Kavita Daswani’s debut effort stylishly tells the story of an Indian girl and her saga of getting married. Anju, the daughter of a rich Sindhi jeweler, remains unmarried at the age of twenty-plus while her fellow girlfriends and even younger cousins are getting married in droves. With advancing age and no matrimonial offers, Anju’s parents, especially her mother, get frantic, incorporating the aid of their widespread family and intricate network of friends in order to garner eligible prospects. But it's all to no avail; whether due to bad planetary influence or Anju’s less than fair complexion -- or just plain bad luck -- no one knows. Not all the efforts of numerous swamis or countless fortune-tellers or famous matchmaking gurus in the world can help Anju snare a bridegroom.
Burdened under the escalating feelings of having brought pain and disappointment to her family, increasingly alienated from married friends and crushed and disappointed in her own right, Anju somehow manages to persuade her parents to let her go to New York for further studies. “Umrica” is a totally new experience for this naïve Indian girl, and though at first reluctant to try anything new, she gradually thaws and takes the first step toward cutting the metaphorical umbilical cord. Her career takes off and soon this fashion consultant is jet-setting around the world -- gaining confidence, becoming independent and mingling with top-notch designers and celebrities. But for her family and friends back in India, all her success pales against her unmarried status. Will Anju ever find true happiness?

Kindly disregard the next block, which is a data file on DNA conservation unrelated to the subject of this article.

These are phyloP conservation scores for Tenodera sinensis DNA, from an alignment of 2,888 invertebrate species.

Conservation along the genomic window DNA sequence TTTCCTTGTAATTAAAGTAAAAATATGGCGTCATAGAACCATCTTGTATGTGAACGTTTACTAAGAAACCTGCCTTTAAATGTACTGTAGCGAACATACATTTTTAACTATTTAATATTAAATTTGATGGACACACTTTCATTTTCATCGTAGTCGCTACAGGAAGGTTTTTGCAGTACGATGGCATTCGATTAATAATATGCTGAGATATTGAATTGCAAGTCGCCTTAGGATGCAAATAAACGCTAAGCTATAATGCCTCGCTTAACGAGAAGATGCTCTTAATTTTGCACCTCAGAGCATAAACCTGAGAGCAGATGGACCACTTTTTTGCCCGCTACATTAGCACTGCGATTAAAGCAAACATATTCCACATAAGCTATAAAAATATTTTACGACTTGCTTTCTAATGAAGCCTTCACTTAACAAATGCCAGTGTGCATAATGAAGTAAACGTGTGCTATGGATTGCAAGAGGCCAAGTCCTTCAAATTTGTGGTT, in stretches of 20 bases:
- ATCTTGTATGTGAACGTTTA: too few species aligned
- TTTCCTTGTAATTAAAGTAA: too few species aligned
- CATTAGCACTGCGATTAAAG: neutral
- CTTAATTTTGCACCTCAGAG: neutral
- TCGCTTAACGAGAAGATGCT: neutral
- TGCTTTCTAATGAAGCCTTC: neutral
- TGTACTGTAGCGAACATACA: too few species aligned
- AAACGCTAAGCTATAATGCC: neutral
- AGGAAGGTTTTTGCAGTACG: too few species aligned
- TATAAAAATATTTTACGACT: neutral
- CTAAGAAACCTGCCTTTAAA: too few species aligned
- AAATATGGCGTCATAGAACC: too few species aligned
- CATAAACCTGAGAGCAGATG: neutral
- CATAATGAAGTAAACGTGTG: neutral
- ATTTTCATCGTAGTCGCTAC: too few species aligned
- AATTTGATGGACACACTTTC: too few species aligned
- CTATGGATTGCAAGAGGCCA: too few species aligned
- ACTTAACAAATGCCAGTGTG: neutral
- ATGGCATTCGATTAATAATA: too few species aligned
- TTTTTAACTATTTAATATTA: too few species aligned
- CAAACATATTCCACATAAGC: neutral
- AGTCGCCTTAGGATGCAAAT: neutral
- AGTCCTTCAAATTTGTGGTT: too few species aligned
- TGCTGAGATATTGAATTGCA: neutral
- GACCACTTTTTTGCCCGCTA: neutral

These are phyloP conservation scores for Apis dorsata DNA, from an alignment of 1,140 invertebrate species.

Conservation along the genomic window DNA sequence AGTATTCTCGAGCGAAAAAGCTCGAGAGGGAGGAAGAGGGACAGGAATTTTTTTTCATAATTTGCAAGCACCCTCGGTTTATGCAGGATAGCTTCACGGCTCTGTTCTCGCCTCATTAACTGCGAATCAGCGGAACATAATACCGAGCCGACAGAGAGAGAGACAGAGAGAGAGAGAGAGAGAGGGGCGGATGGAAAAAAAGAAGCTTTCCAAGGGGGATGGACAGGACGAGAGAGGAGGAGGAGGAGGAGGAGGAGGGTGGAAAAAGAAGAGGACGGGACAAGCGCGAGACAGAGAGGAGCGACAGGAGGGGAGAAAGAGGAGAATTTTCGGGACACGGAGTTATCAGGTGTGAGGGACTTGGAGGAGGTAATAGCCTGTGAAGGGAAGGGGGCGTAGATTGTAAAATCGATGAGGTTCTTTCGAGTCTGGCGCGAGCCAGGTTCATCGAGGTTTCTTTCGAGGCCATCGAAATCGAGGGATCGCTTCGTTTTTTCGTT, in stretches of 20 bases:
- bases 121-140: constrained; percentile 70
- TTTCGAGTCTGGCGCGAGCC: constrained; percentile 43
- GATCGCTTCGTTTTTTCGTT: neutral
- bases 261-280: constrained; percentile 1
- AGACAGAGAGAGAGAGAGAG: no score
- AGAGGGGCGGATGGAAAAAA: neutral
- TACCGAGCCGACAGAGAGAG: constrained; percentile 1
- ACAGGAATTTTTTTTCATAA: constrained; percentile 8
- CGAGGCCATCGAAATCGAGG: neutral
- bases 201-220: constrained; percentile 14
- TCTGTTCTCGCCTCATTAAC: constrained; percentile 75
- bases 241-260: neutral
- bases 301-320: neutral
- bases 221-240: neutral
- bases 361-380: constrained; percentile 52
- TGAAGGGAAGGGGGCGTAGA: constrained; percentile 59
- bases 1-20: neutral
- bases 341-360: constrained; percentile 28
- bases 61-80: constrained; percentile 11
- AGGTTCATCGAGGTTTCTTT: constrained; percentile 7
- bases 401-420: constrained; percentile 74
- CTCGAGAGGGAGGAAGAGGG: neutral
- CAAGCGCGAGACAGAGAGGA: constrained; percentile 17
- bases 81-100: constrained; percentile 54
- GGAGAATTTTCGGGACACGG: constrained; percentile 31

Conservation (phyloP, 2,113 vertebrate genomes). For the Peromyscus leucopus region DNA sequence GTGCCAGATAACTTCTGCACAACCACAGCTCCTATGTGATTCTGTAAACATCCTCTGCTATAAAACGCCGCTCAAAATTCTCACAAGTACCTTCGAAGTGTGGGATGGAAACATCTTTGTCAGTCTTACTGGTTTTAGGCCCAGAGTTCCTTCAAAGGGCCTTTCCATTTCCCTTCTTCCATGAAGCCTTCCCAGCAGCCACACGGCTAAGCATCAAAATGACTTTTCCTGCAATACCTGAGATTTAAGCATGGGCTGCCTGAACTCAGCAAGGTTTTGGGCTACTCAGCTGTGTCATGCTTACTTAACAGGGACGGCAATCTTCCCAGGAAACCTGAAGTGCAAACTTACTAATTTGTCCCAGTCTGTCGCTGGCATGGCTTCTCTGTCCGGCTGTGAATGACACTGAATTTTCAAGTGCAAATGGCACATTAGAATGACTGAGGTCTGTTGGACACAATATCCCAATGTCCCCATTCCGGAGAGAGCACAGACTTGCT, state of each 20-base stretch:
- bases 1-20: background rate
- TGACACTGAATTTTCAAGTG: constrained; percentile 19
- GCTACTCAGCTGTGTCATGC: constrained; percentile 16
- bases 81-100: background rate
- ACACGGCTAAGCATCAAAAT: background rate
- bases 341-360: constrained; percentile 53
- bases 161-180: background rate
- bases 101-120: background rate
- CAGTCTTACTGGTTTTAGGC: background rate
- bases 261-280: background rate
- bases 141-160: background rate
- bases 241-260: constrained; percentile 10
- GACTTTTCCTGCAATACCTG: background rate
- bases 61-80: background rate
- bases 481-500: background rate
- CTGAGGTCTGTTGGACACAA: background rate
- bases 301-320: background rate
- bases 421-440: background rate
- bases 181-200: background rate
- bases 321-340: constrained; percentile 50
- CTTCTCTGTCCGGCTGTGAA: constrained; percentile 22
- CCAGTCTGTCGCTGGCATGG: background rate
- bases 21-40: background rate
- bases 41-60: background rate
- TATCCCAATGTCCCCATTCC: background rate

Kavita Daswani has a taken a simple story about an unmarried Indian girl and told it with mesmerizing intensity. A commonplace Indian tale, it takes on significance in view of today’s liberated attitude. The book makes clear the importance of marriage and getting married at a young age, a basic fact of life for most Indians, whether boys or girls. This in turn highlights the concept of arranged marriages - something which has the power to shock Westerners and yet remains an ordinary, taken-for-granted occurrence in Indian family life. This disparity of culture, values and morals is brought out very clearly through the heroine, Anju. Her tale initially begins in India, but later on moves to America, and she experiences these disparate societies and their vastly different attitudes towards life and love.
Also through this courageous Indian girl, the author emphasizes the point that the search for love and happiness remains the same, whether parent-sponsored or not, whether East or West. These deeper issues are coated in droll observations, humorous anecdotes and pithy comments, making the entire story a delicious and provoking read. The atmosphere is beautifully and authentically brought to life, whether it’s the dusty and bustling streets of Bombay (or Mumbai, as it’s known now), the grandeur of Indian weddings or the skyscraper city of New York. Throughout the story, word imagery is excellently wielded to maximum impact with minimum fuss, and the result is a story which is simple, serene and yet serious. For her debut effort, Kavita Daswani has done a commendable job.